“Simply put, we cannot screen against derogatory information we do not have. My committee and I have been sounding the alarm for months. I am deeply disappointed that your Administration failed to fully respond in a timely manner to our concrete requests on this important national security issue, including our February 19, 2015, letter from the Committee. …”
“Our outstanding questions have taken on greater urgency after ISIS demonstrated its ability to infiltrate and seize refugee camps in Syria earlier last month. I respectfully request that your Administration provide Members of the Committee of Homeland Security with a classified interagency briefing on these issues and a set of written responses from the Department of State and the FBI to the initial questions in February no later than July 7, 2015.”
New congressional hearing called for June 24
McCaul has scheduled a second hearing on the Syrian refugee program for June 24.
He held the first hearing on Feb. 11. In that initial hearing, Michael Steinbach, deputy director of the FBI’s counter-terrorism unit, said it was impossible to screen the Syrian refugees for ties to terrorism given that Syria is a “failed state” and the U.S. has no access to reliable law enforcement records or intelligence data.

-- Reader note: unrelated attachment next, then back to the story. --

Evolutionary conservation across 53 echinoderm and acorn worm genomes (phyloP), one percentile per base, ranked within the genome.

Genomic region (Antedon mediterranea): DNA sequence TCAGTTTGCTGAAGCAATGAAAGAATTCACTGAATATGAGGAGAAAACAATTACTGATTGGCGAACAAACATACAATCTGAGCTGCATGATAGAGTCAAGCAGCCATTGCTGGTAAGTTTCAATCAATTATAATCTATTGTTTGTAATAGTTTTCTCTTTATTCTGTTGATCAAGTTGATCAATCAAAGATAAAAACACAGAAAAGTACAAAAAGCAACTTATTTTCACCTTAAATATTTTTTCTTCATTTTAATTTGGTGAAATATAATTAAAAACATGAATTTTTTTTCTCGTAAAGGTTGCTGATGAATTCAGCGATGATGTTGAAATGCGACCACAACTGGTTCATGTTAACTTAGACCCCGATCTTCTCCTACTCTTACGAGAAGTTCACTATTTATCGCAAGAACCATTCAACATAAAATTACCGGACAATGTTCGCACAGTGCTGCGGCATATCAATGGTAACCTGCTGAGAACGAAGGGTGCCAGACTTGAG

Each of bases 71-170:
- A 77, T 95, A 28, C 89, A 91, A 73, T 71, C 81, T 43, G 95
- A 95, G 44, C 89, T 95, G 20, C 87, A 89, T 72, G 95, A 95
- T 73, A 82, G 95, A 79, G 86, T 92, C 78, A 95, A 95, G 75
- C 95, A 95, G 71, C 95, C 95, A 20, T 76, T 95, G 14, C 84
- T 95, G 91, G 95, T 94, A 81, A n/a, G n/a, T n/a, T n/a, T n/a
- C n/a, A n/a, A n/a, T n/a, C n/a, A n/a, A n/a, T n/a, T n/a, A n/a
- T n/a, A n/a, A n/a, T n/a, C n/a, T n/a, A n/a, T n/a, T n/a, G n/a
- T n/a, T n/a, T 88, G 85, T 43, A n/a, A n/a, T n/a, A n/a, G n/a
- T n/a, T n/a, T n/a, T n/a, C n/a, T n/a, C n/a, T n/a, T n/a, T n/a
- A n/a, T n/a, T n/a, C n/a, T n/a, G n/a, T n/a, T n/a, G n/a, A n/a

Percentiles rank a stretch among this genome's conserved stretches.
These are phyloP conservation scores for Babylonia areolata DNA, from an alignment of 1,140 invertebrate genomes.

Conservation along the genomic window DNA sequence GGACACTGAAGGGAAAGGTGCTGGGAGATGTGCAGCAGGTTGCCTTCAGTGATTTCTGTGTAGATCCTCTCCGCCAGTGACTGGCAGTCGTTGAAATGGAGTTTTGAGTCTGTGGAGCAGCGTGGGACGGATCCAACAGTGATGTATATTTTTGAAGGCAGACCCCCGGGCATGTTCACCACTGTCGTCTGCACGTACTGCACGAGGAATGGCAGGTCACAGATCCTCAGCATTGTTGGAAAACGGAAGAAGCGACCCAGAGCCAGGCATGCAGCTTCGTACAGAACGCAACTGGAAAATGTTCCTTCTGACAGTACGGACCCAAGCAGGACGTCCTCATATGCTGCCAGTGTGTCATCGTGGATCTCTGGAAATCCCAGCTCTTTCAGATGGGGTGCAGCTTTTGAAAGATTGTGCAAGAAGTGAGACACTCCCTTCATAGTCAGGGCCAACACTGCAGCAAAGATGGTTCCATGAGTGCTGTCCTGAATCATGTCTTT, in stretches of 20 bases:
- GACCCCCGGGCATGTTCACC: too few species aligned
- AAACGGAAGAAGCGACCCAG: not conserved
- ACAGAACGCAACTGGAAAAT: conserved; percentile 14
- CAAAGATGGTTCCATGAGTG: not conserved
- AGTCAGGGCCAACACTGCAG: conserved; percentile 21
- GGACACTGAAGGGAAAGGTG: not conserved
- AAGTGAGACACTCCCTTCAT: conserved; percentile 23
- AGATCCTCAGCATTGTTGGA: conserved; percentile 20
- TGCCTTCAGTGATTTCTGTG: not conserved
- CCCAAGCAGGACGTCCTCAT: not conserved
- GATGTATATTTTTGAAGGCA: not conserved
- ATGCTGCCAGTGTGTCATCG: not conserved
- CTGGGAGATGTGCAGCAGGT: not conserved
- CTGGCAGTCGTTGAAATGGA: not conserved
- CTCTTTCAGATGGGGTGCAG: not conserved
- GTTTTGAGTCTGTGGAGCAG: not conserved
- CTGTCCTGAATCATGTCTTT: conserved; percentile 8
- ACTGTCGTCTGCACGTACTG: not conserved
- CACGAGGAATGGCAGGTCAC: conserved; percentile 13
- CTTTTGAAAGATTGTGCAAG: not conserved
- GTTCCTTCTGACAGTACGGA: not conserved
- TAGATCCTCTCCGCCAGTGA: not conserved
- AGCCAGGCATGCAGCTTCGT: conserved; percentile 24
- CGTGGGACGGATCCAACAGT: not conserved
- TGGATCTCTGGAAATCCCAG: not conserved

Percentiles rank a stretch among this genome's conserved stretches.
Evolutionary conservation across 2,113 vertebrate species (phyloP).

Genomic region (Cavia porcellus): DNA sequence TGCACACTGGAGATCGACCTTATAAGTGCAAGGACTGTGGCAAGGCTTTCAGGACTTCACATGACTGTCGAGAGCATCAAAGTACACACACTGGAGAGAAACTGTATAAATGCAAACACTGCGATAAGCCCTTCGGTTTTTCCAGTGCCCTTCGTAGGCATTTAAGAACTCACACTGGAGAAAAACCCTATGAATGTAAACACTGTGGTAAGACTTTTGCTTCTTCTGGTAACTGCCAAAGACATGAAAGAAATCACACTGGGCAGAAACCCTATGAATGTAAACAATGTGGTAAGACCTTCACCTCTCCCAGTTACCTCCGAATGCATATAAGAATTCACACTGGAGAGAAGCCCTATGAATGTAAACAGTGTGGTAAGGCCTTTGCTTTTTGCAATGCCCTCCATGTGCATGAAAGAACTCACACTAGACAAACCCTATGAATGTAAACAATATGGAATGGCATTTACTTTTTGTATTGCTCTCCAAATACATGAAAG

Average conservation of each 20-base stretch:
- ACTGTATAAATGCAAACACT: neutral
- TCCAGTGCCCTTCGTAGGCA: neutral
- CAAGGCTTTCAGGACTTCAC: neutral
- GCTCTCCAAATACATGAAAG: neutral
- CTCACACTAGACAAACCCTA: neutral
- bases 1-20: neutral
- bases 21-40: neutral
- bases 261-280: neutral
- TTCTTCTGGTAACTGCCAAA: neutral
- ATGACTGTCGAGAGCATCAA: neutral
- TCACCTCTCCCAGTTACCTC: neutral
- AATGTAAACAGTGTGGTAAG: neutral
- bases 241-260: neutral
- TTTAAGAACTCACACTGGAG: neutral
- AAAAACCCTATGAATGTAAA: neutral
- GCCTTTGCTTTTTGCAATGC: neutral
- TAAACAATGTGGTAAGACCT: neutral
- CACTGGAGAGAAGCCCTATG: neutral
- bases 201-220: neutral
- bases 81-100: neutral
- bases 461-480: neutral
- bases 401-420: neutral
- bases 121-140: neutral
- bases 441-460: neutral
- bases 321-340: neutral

Yet, the U.S. State Department under Obama and Kerry has continued to repeat the mantra that refugees are the “most rigorously scrutinized” of all immigrants and that the worries are not justified.
It comes down to which arm of the government Americans should believe – the State Department and Kerry or the FBI and Steinbach.
McCaul sides with Steinbach. He said in his first letter to Obama in February that he was concerned the Syrian refugee program would become a “jihadist pipeline” into the United States.
Once the refugees are screened, the State Department pays agencies to resettle them in more than 190 cities and towns across America. Among the contractors are Catholic Charities, Lutheran Social Services, Hebrew Immigrant Aid Society, the International Rescue Committee, Church World Services, Episcopal Migration Ministries and World Relief.